Technically, this word means "sleet," but I found another translation that confirmed my French friends' definition:
Averse sudden and violent, with wind, hail, even snow, frequent in early spring, especially in March. Giboulée wind, snow, rain, sleet March, March showers that fall in April; sleet season, a time for showers and a whip sleet (windows), falls on the ground, runoff. passed The showers, and then the bright sun reborn, and the birds sang(Rolland, J. Chr. , Revolt, 1907, p. 583). Driven by strong arms wind, sleet slapped interminably Craonnais (H. Bazin,viper, 1948, p. 73).
We have been experiencing this gibloulée nearly daily for the past month. It'll be sunny, then moments later, the rain is drumming on the roof. Ken and I suit up to go on a bike ride or make plans to play Pickle ball, and then it's suddenly too windy or wet to leave the comfort of our couches or the company of "Bonanza" on the TV.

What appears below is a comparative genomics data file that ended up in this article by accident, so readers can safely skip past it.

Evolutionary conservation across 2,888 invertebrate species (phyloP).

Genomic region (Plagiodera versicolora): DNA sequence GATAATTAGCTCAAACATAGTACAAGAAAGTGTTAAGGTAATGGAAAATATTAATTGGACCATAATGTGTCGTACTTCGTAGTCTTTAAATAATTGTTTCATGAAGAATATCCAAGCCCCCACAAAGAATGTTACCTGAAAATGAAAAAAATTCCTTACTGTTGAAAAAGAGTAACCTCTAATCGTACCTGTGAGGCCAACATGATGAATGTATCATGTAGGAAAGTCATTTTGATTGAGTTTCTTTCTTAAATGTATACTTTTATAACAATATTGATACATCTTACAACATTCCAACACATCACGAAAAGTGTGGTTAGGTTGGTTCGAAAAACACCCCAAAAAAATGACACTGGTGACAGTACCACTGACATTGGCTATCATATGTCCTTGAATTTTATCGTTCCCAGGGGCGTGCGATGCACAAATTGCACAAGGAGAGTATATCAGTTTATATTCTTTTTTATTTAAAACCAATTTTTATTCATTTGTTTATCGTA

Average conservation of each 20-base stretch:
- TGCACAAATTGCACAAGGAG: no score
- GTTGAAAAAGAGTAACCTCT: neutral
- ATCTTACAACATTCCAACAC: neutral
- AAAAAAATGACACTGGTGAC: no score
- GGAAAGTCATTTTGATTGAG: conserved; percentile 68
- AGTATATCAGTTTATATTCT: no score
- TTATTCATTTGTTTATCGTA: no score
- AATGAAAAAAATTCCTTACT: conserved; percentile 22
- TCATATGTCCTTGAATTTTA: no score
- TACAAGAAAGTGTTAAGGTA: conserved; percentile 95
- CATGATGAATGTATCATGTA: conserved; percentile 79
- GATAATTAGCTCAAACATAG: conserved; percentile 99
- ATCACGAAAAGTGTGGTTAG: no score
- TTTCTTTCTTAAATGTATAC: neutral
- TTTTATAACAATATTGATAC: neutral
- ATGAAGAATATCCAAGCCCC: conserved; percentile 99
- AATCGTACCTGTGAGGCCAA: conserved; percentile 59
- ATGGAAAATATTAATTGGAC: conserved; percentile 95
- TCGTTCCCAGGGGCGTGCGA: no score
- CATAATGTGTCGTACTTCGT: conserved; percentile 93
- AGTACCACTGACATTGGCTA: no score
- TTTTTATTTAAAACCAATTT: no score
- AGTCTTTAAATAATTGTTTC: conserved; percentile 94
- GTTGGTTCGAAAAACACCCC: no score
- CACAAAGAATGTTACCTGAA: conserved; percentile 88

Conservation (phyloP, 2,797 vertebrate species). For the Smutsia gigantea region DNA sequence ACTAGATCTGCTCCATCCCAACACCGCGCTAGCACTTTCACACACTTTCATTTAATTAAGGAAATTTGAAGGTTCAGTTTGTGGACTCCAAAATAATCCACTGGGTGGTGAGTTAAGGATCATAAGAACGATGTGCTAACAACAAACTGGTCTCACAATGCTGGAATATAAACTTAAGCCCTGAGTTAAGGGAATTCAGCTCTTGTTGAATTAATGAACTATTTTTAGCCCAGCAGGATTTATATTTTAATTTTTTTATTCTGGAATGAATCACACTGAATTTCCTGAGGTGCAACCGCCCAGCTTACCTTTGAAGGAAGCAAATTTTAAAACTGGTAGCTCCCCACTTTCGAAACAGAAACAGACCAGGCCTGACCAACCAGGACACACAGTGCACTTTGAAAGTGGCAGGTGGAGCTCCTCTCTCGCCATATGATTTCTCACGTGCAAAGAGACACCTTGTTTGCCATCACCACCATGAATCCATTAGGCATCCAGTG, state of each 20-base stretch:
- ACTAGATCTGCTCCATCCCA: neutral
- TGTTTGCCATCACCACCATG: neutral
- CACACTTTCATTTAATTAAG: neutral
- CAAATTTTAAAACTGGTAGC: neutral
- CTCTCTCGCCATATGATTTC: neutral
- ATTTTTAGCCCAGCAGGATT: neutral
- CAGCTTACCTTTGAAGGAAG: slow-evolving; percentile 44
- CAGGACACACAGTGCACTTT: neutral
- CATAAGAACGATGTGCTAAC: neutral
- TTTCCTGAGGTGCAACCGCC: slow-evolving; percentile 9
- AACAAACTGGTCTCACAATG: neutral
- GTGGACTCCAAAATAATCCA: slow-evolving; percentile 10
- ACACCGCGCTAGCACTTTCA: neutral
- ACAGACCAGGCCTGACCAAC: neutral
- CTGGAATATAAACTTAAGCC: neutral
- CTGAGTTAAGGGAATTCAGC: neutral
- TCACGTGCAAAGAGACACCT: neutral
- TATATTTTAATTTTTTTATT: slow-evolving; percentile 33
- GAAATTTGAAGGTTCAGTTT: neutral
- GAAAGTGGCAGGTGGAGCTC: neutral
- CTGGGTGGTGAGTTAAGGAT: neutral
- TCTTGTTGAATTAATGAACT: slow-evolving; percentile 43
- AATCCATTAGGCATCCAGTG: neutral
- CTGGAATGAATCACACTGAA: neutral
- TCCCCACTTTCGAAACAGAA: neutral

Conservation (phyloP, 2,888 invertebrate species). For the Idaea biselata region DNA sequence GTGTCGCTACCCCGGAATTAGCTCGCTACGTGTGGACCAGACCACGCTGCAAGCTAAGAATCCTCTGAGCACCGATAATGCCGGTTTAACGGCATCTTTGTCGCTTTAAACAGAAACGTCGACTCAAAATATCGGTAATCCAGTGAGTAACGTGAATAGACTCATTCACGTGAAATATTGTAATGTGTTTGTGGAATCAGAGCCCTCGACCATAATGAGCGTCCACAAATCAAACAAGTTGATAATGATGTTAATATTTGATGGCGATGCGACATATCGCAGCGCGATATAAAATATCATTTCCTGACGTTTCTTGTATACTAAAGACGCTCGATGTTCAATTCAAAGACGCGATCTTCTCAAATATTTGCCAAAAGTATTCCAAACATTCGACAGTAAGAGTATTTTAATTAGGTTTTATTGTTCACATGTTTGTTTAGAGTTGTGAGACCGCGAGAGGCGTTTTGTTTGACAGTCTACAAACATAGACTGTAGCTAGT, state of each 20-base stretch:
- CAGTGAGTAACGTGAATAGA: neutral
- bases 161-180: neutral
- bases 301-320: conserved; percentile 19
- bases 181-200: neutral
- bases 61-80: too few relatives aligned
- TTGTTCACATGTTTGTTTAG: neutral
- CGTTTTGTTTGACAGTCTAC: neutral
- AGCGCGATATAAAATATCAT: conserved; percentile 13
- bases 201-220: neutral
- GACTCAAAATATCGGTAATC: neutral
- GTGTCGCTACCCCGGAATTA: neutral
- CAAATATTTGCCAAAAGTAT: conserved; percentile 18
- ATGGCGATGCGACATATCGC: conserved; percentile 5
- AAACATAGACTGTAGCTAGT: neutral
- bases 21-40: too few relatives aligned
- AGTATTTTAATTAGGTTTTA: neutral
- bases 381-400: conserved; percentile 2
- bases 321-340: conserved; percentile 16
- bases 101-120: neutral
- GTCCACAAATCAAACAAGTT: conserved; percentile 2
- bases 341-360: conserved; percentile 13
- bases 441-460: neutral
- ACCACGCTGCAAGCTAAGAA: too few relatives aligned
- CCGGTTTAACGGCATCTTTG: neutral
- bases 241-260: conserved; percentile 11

Maybe the gibloulée accounts for my changing mood these days. Nearly simultaneously, I am happy and relived that the sale of our home back in the states went so smoothly and quickly ... with a turnaround of less than a month, it made our têtes spin (stop smirking; têtes means heads) ... and then I am sad and tense. It was a good house, with great neighbors, and suddenly it belongs to someone else. We have no plans to leave France and return "home to the States." And we are quite satisfied with that. But now, there literally is no "home" to return to.
As I mull this over, I step outside to take a picture that will capture the essence of gibloulée just as my friend Andrea runs by with her dog, Rosie. It is sunny when she passes our back yard, but the rain begins again by the time she is on the other side of the park.
We all have to be ready for a little sunshine these days.